Warne backs Sachin to score heavily

Updated: 22 December 2007 06:41 IST

Spinning great Shane Warne has blasted the "arrogant mindset" that Australian administrators and ex-players have about the state of Australian cricket

Warne backs Sachin to score heavily

SYDNEY:

Sachin Tendulkar might be in the twilight of his career but spin legend Shane Warne believes the master batsman is still a force to reckon with and backed him to score heavily in his last Australian tour.

Warne, who mastered the art of leg spin but failed to solve an enigma called Tendulkar during his illustrious career, warned Australia to write off the "great" player at their own peril.

"I don't believe just because he is getting old, he is finished. Given the conditions, Melbourne, Sydney and Adelaide are going to be pretty flat, I expect Sachin to get lot of runs", Warne said.

"There is no doubt he will play one or two special innings in this Test series. Absolutely no doubt, he will play a couple of unbelievable breathtaking innings.

Warne picked Tendulkar as the greatest contemporary batsman he played against and warned Australia not to ignore him.

"He is the best batsman I have played either with or against. You never write off a great player," said Warne as he backed the peerless Indian and the rest of his teammates to score heavily in the next few weeks.

"Two of the Tests are in Sydney and Adelaide. Melbourne has been very, very benign and flat. If you don't take wickets with the new ball, you are in for a long day in the field."

Warne said the experienced Indian batting line-up will pile up huge runs, but for getting 20 wickets and winning against the Aussies, India will have to depend on its spinners.

"Can India take 20 wickets? I think it will be down to Anil Kumble and Harbhajan Singh."

"Two of the Tests are in Sydney and Adelaide. They are obviously spinning wickets. They will go in with two spinners and the wickets will help their batting.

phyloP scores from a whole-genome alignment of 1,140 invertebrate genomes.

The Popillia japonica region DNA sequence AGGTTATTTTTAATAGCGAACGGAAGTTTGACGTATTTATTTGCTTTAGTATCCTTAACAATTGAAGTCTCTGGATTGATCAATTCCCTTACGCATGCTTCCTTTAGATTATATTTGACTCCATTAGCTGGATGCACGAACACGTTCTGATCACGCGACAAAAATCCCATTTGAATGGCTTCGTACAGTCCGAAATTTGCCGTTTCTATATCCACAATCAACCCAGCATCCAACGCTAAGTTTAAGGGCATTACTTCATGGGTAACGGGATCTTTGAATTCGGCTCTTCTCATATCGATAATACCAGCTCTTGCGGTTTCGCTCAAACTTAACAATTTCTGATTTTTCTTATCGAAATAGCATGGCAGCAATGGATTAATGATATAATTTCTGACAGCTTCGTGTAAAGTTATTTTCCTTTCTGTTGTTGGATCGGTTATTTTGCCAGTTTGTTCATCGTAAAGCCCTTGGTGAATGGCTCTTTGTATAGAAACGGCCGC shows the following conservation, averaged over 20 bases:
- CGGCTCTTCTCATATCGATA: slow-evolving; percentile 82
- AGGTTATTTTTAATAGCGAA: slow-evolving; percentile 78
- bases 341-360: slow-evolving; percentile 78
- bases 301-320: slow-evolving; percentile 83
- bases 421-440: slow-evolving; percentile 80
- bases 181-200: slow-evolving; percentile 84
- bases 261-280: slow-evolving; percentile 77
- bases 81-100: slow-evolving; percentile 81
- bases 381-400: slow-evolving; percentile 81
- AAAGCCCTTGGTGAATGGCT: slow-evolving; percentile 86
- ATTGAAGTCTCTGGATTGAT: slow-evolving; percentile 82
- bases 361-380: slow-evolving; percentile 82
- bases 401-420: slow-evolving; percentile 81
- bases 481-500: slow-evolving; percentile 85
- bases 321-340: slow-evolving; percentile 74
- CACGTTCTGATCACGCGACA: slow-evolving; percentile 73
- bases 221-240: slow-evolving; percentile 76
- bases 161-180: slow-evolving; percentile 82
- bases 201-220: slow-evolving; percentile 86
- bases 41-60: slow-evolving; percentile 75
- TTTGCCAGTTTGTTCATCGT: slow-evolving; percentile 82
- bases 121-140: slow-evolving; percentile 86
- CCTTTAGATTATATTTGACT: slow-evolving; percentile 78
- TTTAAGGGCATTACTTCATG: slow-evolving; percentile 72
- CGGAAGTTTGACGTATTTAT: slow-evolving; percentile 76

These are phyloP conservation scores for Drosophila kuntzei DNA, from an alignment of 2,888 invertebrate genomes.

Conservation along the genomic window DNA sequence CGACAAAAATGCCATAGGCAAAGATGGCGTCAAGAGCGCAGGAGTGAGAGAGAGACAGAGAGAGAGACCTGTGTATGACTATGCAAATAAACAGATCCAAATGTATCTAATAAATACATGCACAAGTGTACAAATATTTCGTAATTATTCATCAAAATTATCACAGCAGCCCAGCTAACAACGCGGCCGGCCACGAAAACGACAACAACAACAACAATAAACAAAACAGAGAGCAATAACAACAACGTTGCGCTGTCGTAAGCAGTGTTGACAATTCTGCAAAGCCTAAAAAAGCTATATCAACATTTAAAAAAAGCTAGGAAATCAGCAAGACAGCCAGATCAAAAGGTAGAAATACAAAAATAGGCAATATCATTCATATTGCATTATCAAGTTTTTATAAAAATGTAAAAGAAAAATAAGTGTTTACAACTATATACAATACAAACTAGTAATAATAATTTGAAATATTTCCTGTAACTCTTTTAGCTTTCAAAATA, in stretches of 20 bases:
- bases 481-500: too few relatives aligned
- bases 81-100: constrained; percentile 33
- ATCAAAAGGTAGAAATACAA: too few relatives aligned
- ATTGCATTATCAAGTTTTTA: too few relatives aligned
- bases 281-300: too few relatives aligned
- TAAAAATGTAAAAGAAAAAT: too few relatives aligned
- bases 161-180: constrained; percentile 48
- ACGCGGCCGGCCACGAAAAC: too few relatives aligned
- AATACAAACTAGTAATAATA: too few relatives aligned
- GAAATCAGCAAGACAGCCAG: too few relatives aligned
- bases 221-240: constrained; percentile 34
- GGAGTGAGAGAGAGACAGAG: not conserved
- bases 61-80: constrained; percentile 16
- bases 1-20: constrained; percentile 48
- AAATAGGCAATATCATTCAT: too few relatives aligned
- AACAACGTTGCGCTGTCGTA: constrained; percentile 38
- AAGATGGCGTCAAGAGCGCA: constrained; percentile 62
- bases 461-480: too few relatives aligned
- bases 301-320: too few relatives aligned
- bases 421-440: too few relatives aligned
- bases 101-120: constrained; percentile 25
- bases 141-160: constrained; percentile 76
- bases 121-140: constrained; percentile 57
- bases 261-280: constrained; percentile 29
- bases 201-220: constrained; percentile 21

"It will help their quicks, Zaheer Khan, with reverse swing in Sydney and Adelaide.

Warne expressed his admiration for skipper Anil Kumble for being a gentleman cricketer and yet being the most competitive of the Indian players.

"He is one of the gentlemen of the game, one of the nicest blokes you will ever meet but also one of the most competitive players going around in that Indian side.

"He is very, very competitive and I think he will make a great captain," said Test cricket's highest wicket-taker.

Warne hoped the present team management would not try the same methods as John Buchanan and Steve Waugh did during their reign in the 2003-2004 series.

"The great players you have to try and get them out, you can't just bore them out. That's what I believe was wrong with part of our tactics under John Buchanan and Steve Waugh.

They wanted to bowl wide of off-stump and pack the off-side", he said.

"You just can't bowl to the great players like that. You have got to try and get them out otherwise they will bat all day.

That's what happened early on in India. I was against those tactics," Warne said.

"I think the majority of the Indian players, you are not going to overdo the short ball, but there is going to be a lot of short-pitched bowling at the Indians on our wickets.

That's not just to Sachin."

Warne also called former coach Buchanan a "goose" and somebody "who had no idea and lacked common sense."

"I don't think he has made one good point in a long time.

He is living in a pixy land. We had to listen to his verbal diarrhoea all the time."

Warne chose the moment to criticise the present cricket set-up in Australia.

"Australian people, administrators, ex-players and coaches, also John Buchanan, have got to stop the arrogant mindset that Australia is so much better than anybody else.

"There is going to be a time in the next two or three years when Australia is tested."

Warne also gave an insight into what he intended to do with his life after cricket.

"I am looking to set up my own cricket academy where a lot of countries can send their captains and spinners and I can work with them. It's going to be more like a workshop than academy."



Topics : Cricket Sreesanth
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